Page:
Hardwood floor- what do I need to do to fix them

andreadegFebruary 7, 2012

Hello,

Recently i used the paint remover "goof off" on my hardwood floors. Unfortunately, it removed the top level of finish off of my floor in some spots. There are also a few areas where the paint drips smeared and left a white residue on top of the floor. I really like the color of the floor so I don't need to stain it. But what do I need to do to get the bathroom floor up to snuff? These floors are in a bathroom that will be used by an 9 year old boy so I do want to make sure that I have a good seal on the floor. Can I use restor a finish? Do I need to sand the whole thing and reapply a polyurethane over the whole floor?

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Sophie Wheeler

You need to sand them to bare wood, re-stain, and then apply a film forming coating like polyurethane. And next time put down dropcloths and wipe up any paint drips immediately.

    Bookmark   February 7, 2012 at 1:28PM
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don92

There is absolutely no need to sand to bare wood.
Get all the residue off with mineral spirits then a light sanding with 220 grit just to rough up the surface. Then apply several coats of poly.

    Bookmark   February 7, 2012 at 2:57PM
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andreadeg

Fabulous, thanks for the advice Don.

    Bookmark   February 7, 2012 at 10:49PM
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brickeyee

Depending on what 'goof off' prduct you used, a number of them use Xylene as the main solvent.

It will (at least) damage the gloss of many finishes, and damage other badly.

If the damage is confined to the clear finish coat, screening and re-coating may be successful.

It is likely worth trying over fully stripping.

You should be able to tell after the first new coat.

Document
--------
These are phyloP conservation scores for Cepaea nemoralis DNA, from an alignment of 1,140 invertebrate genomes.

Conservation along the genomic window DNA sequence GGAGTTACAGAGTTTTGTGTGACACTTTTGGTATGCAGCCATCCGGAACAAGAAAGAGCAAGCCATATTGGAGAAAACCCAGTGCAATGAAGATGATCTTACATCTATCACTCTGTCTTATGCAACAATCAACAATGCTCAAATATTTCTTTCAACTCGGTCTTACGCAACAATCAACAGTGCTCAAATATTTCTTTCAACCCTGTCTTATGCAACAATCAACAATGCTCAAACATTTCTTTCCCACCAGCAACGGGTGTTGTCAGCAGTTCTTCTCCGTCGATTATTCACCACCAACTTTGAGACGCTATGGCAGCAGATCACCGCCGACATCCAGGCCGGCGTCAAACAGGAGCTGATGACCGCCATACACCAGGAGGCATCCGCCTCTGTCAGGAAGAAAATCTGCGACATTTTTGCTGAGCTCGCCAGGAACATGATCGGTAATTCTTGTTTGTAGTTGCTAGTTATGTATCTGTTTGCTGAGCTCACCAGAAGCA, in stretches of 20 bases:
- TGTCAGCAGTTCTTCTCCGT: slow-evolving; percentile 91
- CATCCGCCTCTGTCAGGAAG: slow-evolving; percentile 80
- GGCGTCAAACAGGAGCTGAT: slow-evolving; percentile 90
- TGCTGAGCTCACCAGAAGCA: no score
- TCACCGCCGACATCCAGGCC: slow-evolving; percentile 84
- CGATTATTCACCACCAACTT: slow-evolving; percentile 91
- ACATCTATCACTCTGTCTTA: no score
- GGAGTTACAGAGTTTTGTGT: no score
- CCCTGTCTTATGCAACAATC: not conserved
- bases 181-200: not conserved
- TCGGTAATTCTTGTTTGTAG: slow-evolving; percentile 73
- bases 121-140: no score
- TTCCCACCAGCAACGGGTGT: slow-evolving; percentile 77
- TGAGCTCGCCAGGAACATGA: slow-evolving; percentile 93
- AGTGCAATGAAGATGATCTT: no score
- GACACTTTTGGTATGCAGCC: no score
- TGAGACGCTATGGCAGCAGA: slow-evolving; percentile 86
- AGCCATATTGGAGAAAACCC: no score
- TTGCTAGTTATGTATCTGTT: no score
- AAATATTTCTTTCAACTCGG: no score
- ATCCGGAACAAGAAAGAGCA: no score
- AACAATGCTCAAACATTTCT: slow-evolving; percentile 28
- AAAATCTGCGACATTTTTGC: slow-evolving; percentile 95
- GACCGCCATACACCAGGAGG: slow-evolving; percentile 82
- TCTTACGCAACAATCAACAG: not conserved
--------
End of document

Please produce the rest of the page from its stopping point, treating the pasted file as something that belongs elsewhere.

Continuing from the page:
Bookmark   February 8, 2012 at 2:55PM
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andreadeg

the damage does seem to be confined to the finish. Actually the spots that aren't glossy are very hard to see, and have to be looked at in a certain light to recognize them. Out of an abundance of caution, because this is a bathroom I want to make sure that I have a good seal on there. The wood itself looks fine.

h=How will I be able to tell after the first coat? What would be my indicator that it is or is not working? Sorry if this is an unitelligent question. I haven't worked with hardwood floors before. Thanks in advance!

    Bookmark   February 8, 2012 at 9:52PM
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brickeyee

"How will I be able to tell after the first coat?"

Allow the first coat to dry its re-coat time and see if you can tell if the spots are still visible.

They should be pretty much gone after screening since it roughs up the while surface anyway.

If it was old fashioned varnish you could probably just rub the dull spot out, but poly finishes often do not respond to 'rubbing out' well.

    Bookmark   February 9, 2012 at 12:54PM
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live_wire_oak

Poly does not touch up at all well. The entire floor will need to be sanded and recoated, and you will still see the line where you stopped at the threshold. In addition, some of these paint remover products or floor cleaning products that you have used will impair adhesion of the new to the old. If that happens, it may look OK at first, but then start peeling off in a couple of months. If that happens, the only recourse will be to sand to bare wood and start over completely. If you've ever used anything with silicone or orange oil in in on the floors, skip the intermediate peeling step and sand down to bare wood now.

    Bookmark   February 9, 2012 at 1:16PM
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andreadeg

the Goof off I used contains Xylene. So, I'll try sanding off the finish in the entire room and recoating with poly. It's a pretty small room so this won't be a big chore. Thanks everyone.

    Bookmark   February 9, 2012 at 1:34PM
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dannyhoston101

If someone need some help for Garage Plans,Kitchen Renovations & Home Renovations, we can help you.

Here is a link that might be useful: Home Renovations

    Bookmark   February 10, 2012 at 9:35AM
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brickeyee

"Poly does not touch up at all well. The entire floor will need to be sanded and recoated,"

Screening may be adequate.

Have a local floor finisher take a look.

It is not "touching up" to screen and put down a while new coat.

    Bookmark   February 10, 2012 at 9:42AM
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kevin45

You can use the Red Scotch-Brite pads. Go over the complete floor to scuff it up, then recoat with a good quality of polyurethane. I like the water based poly for the fact that odors are not as bad, and it dries hard.

    Bookmark   February 13, 2012 at 1:33PM
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andreadeg

Terrific, thanks Kevin for the specific instructions. Much appreciated!

    Bookmark   February 13, 2012 at 10:21PM
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